Revealed: drug-driving linked to hundreds of accidents on Scotland’s roads
DRUG-DRIVING has been linked to more than 250 road accidents in Scotland over the past five years – including 21 deaths, writes Judith Duffy.
The figures have been revealed in an analysis of official figures carried out by this newspaper, which record what factors may have influenced the accident in the opinion of police officers attending the scene – which can include everything from road and vehicle conditions to poor manoeuvres and driving too fast.
The figures, published by Transport Scotland, show that between 2011 and 2015, the driver or motorcyclist in 262 accidents was assessed as impaired by either illicit or medicinal drugs, 21 of which involved fatalities. The Scottish Government has been accused of lagging behind England and Wales by failing to introduce drug-driving limits and roadside “drugalyser” tests. Last month, the Sunday Herald revealed research which showed the same number of drivers died on the roads in Scotland after taking cannabis as those who died after drinking.
A spokesman for road safety charity Brake said: “The number of road crashes affected by individuals under the influence of drugs is worrying ... We are calling for zero tolerance on drink or drug-driving from the Scottish Government and the public, for stronger legislation, more roadside testing and greater resources for the police to enforce a ban on drug and drink driving.”
The total number of accidents linked to drug-driving is around four times the number where the use of a mobile phone affected the driver – which was cited as a factor in 67 accidents over the five years.
However, alcohol is a more commonly cited contributory factor than drugs, which is believed to have been involved in around 1,300 accidents between 2011 and 2015.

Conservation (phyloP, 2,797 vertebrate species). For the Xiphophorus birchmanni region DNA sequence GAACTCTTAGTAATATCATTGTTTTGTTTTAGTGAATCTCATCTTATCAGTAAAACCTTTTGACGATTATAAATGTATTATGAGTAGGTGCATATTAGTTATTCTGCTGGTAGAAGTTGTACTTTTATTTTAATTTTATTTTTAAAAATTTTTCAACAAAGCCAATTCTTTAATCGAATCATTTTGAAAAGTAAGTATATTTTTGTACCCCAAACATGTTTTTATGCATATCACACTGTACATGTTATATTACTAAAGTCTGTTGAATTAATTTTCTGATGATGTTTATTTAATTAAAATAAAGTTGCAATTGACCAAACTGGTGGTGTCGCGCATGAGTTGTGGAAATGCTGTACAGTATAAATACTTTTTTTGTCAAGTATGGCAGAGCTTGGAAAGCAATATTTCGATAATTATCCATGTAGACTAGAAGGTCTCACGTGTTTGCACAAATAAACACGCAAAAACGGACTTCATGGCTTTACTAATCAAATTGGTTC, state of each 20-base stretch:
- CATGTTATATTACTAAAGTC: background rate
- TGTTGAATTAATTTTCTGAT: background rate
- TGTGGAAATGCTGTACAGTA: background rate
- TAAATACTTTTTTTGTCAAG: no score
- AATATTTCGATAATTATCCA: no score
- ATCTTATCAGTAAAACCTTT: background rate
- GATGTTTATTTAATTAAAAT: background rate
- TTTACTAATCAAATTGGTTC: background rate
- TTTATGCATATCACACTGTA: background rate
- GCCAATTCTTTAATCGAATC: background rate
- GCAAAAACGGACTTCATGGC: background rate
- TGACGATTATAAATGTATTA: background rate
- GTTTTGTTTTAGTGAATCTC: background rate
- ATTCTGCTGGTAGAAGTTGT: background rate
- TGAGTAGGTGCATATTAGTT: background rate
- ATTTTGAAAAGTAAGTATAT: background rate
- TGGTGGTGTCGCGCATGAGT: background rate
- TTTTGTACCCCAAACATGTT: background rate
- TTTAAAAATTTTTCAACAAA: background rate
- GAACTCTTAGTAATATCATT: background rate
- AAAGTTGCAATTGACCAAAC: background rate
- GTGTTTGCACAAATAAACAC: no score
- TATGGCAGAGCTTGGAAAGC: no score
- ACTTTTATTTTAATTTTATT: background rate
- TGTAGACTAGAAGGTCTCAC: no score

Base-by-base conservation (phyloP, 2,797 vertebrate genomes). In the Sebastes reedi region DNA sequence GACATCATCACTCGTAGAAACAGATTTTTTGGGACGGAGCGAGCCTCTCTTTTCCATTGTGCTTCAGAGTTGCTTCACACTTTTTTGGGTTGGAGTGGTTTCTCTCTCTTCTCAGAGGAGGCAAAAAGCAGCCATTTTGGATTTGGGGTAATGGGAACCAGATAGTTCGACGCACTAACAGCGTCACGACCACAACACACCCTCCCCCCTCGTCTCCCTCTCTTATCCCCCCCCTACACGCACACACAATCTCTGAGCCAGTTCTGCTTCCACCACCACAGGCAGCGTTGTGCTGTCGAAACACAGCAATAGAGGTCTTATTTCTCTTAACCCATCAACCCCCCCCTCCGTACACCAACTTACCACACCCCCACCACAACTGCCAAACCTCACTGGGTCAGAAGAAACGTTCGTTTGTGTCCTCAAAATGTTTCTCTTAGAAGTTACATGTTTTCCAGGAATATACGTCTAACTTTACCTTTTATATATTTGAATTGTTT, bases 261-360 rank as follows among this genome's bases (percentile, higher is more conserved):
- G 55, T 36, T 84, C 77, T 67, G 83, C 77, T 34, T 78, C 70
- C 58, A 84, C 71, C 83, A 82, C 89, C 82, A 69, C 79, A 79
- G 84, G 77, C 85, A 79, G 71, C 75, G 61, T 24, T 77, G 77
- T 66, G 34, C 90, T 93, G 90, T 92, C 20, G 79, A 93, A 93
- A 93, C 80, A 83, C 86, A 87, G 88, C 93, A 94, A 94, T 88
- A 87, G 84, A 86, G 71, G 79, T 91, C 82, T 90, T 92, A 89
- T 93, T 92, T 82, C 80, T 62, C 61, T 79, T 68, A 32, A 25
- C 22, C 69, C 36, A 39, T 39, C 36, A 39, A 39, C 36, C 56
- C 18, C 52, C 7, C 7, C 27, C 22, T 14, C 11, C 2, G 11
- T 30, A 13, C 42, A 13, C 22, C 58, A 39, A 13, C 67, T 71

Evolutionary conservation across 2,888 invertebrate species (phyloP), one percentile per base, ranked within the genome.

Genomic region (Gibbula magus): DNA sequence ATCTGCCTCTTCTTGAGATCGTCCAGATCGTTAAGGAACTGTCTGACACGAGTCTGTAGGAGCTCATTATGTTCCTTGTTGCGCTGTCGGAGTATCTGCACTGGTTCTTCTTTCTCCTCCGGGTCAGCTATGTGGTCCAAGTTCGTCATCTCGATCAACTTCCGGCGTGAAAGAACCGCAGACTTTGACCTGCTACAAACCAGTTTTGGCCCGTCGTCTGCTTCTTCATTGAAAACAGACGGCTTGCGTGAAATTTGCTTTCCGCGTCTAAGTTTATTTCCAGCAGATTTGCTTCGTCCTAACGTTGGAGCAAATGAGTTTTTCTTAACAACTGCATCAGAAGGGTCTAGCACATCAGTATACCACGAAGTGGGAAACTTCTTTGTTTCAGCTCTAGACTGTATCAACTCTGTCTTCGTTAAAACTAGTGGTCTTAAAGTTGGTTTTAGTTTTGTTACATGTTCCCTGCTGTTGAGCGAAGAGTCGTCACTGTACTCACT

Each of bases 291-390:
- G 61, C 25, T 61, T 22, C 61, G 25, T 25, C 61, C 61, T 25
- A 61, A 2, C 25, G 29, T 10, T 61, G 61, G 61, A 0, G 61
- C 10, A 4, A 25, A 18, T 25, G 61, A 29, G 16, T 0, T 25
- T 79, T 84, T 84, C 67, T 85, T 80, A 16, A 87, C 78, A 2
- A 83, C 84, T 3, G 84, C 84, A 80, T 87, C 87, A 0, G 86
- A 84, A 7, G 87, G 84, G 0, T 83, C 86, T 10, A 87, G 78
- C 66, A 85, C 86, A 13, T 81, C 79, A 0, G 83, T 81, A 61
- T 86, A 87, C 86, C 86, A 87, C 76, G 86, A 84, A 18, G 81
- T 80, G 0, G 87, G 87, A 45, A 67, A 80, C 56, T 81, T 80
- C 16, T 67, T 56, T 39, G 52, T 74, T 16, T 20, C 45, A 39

The publication from Transport Scotland notes that figures have to be treated with caution as they are based on opinion at the time of the accident, but aim to provide insight into how road accidents occur and how they can be prevented.
David Stewart, Labour MSP for Highland and Islands and a veteran road safety campaigner, said he was planning to meet formally with Justice Secretary Michael Matheson over the issue soon. “The main issue is to have a deterrent so people considering driving who are impaired because of drugs – either prescription or not – will think twice.”
Matheson said: “Scotland has longstanding legislation used by Police Scotland, prosecutors and our courts that makes it an offence to drive while being impaired due to drugs. We are considering very carefully whether evidence shows that specific drug-driving limits should be introduced in Scotland.”
THE changing face of “recreational” drug use in Scotland is having a profound impact on health - with admission to hospitals doubling, the Sunday Herald can reveal. New trends include Spice, a powerful new strain of a synthetic alternative to cannabis hitting the streets, which is currently causing alarm thanks to images of users being turned into the “living dead”.
Spice is one of a number of new laboratory-created substances which have emerged as a feature of the modern drugs scene, with an increase in potent forms of homegrown cannabis and the use of powerful painkiller drugs in a trend dubbed “codeine housewives” also identified.
Drug-related hospital admissions in Scotland as a result of use of cannabis-type drugs have doubled over the past 30 years, the Sunday Herald can reveal. Hospital admissions due to opioids – which include painkilling drugs such as codeine, methadone and morphine as well as heroin – have also doubled over that time.
Harry Shapiro, director of DrugWise, an online drug information service, said the type of cannabis being used today was now more likely to be homegrown indoors, which can include the potent “skunk” form. He said a rise in people coming forward for treatment for issues related to cannabis coincided with this trend.
“It is not like you start smoking skunk and then a fortnight later think I had better go and get some help,” he said. “It can take years before someone thinks I need to do something about this – and it would be fairly regular and heavy cannabis use, it wouldn’t be the odd spliff.
“That would tie in with when homegrown cannabis began to take over the market and a small proportion of people would at some point think I need to get some help with this, and that has been reflected in the treatment statistics.”